Move over William J Frick. There's a new veiled reference to Philip K Dick in town - this time in Christopher Miller's new novel "The Cardboard Universe" - which features a 'logorrheic novelist' named Phoebus K Dank.
Loyal reader Robert Cook tells of his discovery of the book (which I had not heard of):
I was browsing in a couple of downtown (Manhattan) bookstores this evening after work, one of them being The Strand, well-known not just for its "miles of books" but for the various writers and musicians who have toiled there before achieving greater or lesser renown...Anyway, upstairs on their "new fiction" table I found THIS, (see attached jpgs), the title of which seemed...intriguing, to say the least. You'll see what I mean once you've read the subtitle. I read the first few pages and it seems like it may potentially be quite wonderful so I picked it up. I'm hopeful, anyway.
Here's the review from Publisher's Monthly:
Miller's follow-up to Sudden Noises from Inanimate Objects once again experiments with narrative, exploring the life and death of prolific science fiction novelist Phoebus K. Dank through a definitive encyclopedia of the author's work; the commentators—one sycophantic, one antagonistic—devote as much space writing about themselves as they spend on their subject. Dank, based loosely on Philip K. Dick, wrote scores of novels involving secret Martians, twins and doppelgängers, enhanced or diminished senses, and near-futures in which global warming and new viruses lead mankind in drastic new directions. Unlike Dick (who features in one of Dank's alternate universe tales), Dank is an extraordinary hack (though one of his commentators would violently disagree). The book is clever and often very funny, and the murder mystery at its heart is more complex than it first appears. A near total lack of dialogue, though, creates a feeling of endless description, and the structure lends itself to momentum-crippling padding. This novel should prove a delight, though, to science fiction fans with a sense of humor about their genre.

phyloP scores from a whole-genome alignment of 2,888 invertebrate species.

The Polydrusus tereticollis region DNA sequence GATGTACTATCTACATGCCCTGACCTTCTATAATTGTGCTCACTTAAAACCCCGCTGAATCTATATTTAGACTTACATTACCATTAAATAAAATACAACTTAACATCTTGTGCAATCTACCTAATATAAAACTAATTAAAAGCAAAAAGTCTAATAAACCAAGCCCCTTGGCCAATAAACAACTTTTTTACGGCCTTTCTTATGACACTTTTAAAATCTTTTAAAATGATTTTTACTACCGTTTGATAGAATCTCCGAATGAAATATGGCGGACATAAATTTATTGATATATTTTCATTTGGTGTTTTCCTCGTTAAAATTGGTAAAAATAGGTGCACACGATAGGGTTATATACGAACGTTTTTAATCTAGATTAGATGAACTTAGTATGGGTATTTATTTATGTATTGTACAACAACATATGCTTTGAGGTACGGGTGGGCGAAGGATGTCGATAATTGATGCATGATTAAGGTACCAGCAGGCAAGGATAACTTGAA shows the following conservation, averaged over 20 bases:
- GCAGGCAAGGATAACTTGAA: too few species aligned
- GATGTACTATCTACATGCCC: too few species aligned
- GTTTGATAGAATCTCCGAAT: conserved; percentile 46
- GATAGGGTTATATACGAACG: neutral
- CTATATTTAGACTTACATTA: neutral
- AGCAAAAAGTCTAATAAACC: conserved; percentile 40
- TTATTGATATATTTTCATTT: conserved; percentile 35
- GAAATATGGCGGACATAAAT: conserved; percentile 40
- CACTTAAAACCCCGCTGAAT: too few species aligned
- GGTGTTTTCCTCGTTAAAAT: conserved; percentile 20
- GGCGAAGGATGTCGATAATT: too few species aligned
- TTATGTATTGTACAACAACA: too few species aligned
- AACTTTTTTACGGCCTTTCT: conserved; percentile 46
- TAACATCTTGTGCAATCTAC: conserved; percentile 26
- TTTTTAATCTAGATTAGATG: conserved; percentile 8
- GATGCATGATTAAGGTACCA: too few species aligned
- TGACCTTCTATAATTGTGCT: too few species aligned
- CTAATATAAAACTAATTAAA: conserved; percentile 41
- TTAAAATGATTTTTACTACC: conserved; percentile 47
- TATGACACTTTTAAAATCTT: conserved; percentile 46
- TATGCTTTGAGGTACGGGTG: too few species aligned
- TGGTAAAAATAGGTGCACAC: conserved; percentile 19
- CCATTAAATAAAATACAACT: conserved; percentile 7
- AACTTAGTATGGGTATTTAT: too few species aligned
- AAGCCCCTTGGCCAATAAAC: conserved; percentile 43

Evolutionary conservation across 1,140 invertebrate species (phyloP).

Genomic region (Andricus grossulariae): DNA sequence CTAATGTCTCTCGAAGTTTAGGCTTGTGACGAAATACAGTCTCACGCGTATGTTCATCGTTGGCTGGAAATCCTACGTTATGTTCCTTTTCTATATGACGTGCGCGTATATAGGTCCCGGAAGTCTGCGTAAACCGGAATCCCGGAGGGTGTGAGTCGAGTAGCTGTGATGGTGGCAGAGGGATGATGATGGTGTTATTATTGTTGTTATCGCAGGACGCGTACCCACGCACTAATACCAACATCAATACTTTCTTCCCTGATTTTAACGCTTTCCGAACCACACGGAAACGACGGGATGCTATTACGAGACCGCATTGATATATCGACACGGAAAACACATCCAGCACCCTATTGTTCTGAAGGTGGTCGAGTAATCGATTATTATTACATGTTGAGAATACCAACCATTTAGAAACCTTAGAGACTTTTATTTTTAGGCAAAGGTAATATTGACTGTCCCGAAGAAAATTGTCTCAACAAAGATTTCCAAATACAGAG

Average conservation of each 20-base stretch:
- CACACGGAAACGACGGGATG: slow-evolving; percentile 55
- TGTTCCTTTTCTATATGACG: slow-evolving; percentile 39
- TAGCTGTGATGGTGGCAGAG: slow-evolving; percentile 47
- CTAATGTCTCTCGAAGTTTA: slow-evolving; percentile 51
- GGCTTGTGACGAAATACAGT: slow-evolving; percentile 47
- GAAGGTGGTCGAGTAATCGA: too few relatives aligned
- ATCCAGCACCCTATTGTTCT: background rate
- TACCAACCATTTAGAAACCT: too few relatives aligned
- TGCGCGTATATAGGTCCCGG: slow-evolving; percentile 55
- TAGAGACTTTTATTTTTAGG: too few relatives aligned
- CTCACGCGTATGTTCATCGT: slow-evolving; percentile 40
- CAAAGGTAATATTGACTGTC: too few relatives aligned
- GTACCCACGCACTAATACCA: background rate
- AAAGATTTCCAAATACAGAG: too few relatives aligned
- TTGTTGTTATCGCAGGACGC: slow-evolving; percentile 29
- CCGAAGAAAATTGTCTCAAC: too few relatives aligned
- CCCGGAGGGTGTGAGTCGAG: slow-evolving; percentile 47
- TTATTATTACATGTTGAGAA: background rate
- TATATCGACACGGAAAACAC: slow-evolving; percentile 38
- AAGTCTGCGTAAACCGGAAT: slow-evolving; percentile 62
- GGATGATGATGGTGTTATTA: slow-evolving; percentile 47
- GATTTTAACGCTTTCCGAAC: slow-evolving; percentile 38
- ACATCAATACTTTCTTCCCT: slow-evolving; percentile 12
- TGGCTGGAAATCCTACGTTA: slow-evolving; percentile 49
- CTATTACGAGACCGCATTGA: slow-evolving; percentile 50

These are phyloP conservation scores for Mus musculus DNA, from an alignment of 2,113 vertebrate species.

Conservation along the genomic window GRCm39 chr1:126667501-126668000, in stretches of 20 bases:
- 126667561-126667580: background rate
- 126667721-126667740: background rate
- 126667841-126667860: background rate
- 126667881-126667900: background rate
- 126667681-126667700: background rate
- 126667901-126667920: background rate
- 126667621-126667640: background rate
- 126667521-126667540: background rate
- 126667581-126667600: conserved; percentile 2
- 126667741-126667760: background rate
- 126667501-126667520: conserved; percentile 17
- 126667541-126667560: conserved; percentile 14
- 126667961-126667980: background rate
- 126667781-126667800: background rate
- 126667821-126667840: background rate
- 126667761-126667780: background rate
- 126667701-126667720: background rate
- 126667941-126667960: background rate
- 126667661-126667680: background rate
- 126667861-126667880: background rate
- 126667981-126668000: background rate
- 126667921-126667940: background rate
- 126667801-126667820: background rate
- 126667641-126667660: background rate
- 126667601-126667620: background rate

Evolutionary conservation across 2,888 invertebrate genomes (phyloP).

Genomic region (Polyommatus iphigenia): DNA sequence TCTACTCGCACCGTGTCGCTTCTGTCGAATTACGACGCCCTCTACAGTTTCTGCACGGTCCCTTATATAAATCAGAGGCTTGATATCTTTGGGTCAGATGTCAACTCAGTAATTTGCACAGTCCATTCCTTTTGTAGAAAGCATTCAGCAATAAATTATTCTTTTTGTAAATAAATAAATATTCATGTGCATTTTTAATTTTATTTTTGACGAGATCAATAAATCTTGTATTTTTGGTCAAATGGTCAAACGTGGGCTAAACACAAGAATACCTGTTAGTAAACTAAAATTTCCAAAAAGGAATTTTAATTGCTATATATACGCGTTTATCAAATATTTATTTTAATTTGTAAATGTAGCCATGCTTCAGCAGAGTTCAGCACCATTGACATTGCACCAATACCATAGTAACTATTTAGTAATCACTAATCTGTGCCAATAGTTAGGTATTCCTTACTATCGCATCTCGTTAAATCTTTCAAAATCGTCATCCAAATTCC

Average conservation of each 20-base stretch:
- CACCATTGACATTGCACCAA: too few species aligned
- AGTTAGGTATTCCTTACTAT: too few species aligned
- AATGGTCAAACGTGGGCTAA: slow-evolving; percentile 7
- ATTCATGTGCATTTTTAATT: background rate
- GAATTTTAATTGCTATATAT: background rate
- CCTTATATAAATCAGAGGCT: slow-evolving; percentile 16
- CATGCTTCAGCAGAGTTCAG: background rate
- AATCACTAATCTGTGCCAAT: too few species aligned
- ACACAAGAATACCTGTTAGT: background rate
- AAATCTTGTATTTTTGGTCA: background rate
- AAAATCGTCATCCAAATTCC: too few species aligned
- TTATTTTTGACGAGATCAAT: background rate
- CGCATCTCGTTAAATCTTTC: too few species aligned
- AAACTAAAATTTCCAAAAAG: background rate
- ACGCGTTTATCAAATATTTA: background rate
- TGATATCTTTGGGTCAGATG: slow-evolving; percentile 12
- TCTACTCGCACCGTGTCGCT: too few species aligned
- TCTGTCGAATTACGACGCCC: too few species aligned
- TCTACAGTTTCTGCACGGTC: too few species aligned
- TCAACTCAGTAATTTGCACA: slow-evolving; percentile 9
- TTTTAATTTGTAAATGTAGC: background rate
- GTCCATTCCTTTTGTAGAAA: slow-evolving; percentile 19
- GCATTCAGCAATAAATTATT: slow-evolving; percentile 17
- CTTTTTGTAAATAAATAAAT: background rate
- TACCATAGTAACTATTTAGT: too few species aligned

Make sure to click on the image below and read the back of the book:
Looks like I'll spend another part of my summer vacation missing out on rereading PKD books in order to read a book that's sorta about PKD.